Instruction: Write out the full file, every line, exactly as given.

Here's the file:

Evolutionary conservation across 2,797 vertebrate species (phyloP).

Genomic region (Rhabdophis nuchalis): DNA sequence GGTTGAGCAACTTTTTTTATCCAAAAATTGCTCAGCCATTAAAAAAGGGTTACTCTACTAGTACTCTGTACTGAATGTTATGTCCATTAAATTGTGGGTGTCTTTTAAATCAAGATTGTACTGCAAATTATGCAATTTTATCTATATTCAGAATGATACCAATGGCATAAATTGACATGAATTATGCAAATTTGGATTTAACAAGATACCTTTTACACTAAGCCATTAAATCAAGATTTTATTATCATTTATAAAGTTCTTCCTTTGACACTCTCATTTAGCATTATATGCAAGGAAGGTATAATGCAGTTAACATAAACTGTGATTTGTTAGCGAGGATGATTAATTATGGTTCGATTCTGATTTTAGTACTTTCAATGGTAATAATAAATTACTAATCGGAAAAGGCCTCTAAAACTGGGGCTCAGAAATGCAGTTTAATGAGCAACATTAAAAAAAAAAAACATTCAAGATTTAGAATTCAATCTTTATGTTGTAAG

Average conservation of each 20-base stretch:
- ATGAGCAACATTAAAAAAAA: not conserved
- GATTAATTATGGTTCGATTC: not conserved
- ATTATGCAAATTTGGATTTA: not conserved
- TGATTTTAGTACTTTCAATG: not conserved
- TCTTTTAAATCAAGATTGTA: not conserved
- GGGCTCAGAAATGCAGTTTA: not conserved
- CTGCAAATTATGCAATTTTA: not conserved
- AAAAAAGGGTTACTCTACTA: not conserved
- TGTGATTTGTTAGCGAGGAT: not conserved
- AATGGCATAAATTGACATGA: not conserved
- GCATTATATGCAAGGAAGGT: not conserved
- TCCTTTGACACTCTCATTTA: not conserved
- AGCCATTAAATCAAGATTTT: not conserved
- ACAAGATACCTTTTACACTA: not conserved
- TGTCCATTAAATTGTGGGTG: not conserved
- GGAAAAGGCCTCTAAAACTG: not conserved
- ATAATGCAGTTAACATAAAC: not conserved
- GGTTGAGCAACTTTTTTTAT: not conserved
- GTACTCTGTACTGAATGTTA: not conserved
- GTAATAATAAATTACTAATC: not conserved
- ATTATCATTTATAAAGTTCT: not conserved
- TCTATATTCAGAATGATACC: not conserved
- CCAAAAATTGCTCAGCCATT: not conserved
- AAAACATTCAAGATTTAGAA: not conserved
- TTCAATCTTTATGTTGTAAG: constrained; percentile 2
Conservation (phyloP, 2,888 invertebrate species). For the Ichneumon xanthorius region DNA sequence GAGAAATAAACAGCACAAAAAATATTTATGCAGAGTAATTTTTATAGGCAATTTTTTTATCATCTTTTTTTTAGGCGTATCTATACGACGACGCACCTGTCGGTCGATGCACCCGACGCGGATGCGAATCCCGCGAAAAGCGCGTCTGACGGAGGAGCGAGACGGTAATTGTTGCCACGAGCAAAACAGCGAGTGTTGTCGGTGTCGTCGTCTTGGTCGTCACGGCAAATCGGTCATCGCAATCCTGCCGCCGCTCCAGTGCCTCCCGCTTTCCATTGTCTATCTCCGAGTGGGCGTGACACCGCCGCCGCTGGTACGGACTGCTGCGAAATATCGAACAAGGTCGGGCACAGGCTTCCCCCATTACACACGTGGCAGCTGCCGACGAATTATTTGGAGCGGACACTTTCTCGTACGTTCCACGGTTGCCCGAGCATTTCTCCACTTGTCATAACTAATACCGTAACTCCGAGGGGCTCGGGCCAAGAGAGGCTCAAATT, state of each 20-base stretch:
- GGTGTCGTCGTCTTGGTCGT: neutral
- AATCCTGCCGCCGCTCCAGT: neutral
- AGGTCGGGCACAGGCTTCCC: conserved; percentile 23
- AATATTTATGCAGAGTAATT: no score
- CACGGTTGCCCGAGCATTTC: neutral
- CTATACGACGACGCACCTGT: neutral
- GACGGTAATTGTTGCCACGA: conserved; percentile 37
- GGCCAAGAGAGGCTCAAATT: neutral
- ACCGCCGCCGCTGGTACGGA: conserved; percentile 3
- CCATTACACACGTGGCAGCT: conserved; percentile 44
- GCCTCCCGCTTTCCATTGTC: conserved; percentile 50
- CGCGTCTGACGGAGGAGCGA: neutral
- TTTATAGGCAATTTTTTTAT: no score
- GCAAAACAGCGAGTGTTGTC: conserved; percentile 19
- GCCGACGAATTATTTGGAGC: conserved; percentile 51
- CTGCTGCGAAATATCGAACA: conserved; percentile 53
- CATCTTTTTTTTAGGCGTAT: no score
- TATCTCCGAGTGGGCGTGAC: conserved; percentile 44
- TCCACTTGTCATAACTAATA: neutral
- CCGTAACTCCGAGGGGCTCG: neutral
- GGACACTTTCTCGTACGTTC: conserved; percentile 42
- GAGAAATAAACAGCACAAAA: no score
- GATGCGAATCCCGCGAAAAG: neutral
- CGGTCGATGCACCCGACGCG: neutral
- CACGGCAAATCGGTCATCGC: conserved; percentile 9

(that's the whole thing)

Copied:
Evolutionary conservation across 2,797 vertebrate species (phyloP).

Genomic region (Rhabdophis nuchalis): DNA sequence GGTTGAGCAACTTTTTTTATCCAAAAATTGCTCAGCCATTAAAAAAGGGTTACTCTACTAGTACTCTGTACTGAATGTTATGTCCATTAAATTGTGGGTGTCTTTTAAATCAAGATTGTACTGCAAATTATGCAATTTTATCTATATTCAGAATGATACCAATGGCATAAATTGACATGAATTATGCAAATTTGGATTTAACAAGATACCTTTTACACTAAGCCATTAAATCAAGATTTTATTATCATTTATAAAGTTCTTCCTTTGACACTCTCATTTAGCATTATATGCAAGGAAGGTATAATGCAGTTAACATAAACTGTGATTTGTTAGCGAGGATGATTAATTATGGTTCGATTCTGATTTTAGTACTTTCAATGGTAATAATAAATTACTAATCGGAAAAGGCCTCTAAAACTGGGGCTCAGAAATGCAGTTTAATGAGCAACATTAAAAAAAAAAAACATTCAAGATTTAGAATTCAATCTTTATGTTGTAAG

Average conservation of each 20-base stretch:
- ATGAGCAACATTAAAAAAAA: not conserved
- GATTAATTATGGTTCGATTC: not conserved
- ATTATGCAAATTTGGATTTA: not conserved
- TGATTTTAGTACTTTCAATG: not conserved
- TCTTTTAAATCAAGATTGTA: not conserved
- GGGCTCAGAAATGCAGTTTA: not conserved
- CTGCAAATTATGCAATTTTA: not conserved
- AAAAAAGGGTTACTCTACTA: not conserved
- TGTGATTTGTTAGCGAGGAT: not conserved
- AATGGCATAAATTGACATGA: not conserved
- GCATTATATGCAAGGAAGGT: not conserved
- TCCTTTGACACTCTCATTTA: not conserved
- AGCCATTAAATCAAGATTTT: not conserved
- ACAAGATACCTTTTACACTA: not conserved
- TGTCCATTAAATTGTGGGTG: not conserved
- GGAAAAGGCCTCTAAAACTG: not conserved
- ATAATGCAGTTAACATAAAC: not conserved
- GGTTGAGCAACTTTTTTTAT: not conserved
- GTACTCTGTACTGAATGTTA: not conserved
- GTAATAATAAATTACTAATC: not conserved
- ATTATCATTTATAAAGTTCT: not conserved
- TCTATATTCAGAATGATACC: not conserved
- CCAAAAATTGCTCAGCCATT: not conserved
- AAAACATTCAAGATTTAGAA: not conserved
- TTCAATCTTTATGTTGTAAG: constrained; percentile 2
Conservation (phyloP, 2,888 invertebrate species). For the Ichneumon xanthorius region DNA sequence GAGAAATAAACAGCACAAAAAATATTTATGCAGAGTAATTTTTATAGGCAATTTTTTTATCATCTTTTTTTTAGGCGTATCTATACGACGACGCACCTGTCGGTCGATGCACCCGACGCGGATGCGAATCCCGCGAAAAGCGCGTCTGACGGAGGAGCGAGACGGTAATTGTTGCCACGAGCAAAACAGCGAGTGTTGTCGGTGTCGTCGTCTTGGTCGTCACGGCAAATCGGTCATCGCAATCCTGCCGCCGCTCCAGTGCCTCCCGCTTTCCATTGTCTATCTCCGAGTGGGCGTGACACCGCCGCCGCTGGTACGGACTGCTGCGAAATATCGAACAAGGTCGGGCACAGGCTTCCCCCATTACACACGTGGCAGCTGCCGACGAATTATTTGGAGCGGACACTTTCTCGTACGTTCCACGGTTGCCCGAGCATTTCTCCACTTGTCATAACTAATACCGTAACTCCGAGGGGCTCGGGCCAAGAGAGGCTCAAATT, state of each 20-base stretch:
- GGTGTCGTCGTCTTGGTCGT: neutral
- AATCCTGCCGCCGCTCCAGT: neutral
- AGGTCGGGCACAGGCTTCCC: conserved; percentile 23
- AATATTTATGCAGAGTAATT: no score
- CACGGTTGCCCGAGCATTTC: neutral
- CTATACGACGACGCACCTGT: neutral
- GACGGTAATTGTTGCCACGA: conserved; percentile 37
- GGCCAAGAGAGGCTCAAATT: neutral
- ACCGCCGCCGCTGGTACGGA: conserved; percentile 3
- CCATTACACACGTGGCAGCT: conserved; percentile 44
- GCCTCCCGCTTTCCATTGTC: conserved; percentile 50
- CGCGTCTGACGGAGGAGCGA: neutral
- TTTATAGGCAATTTTTTTAT: no score
- GCAAAACAGCGAGTGTTGTC: conserved; percentile 19
- GCCGACGAATTATTTGGAGC: conserved; percentile 51
- CTGCTGCGAAATATCGAACA: conserved; percentile 53
- CATCTTTTTTTTAGGCGTAT: no score
- TATCTCCGAGTGGGCGTGAC: conserved; percentile 44
- TCCACTTGTCATAACTAATA: neutral
- CCGTAACTCCGAGGGGCTCG: neutral
- GGACACTTTCTCGTACGTTC: conserved; percentile 42
- GAGAAATAAACAGCACAAAA: no score
- GATGCGAATCCCGCGAAAAG: neutral
- CGGTCGATGCACCCGACGCG: neutral
- CACGGCAAATCGGTCATCGC: conserved; percentile 9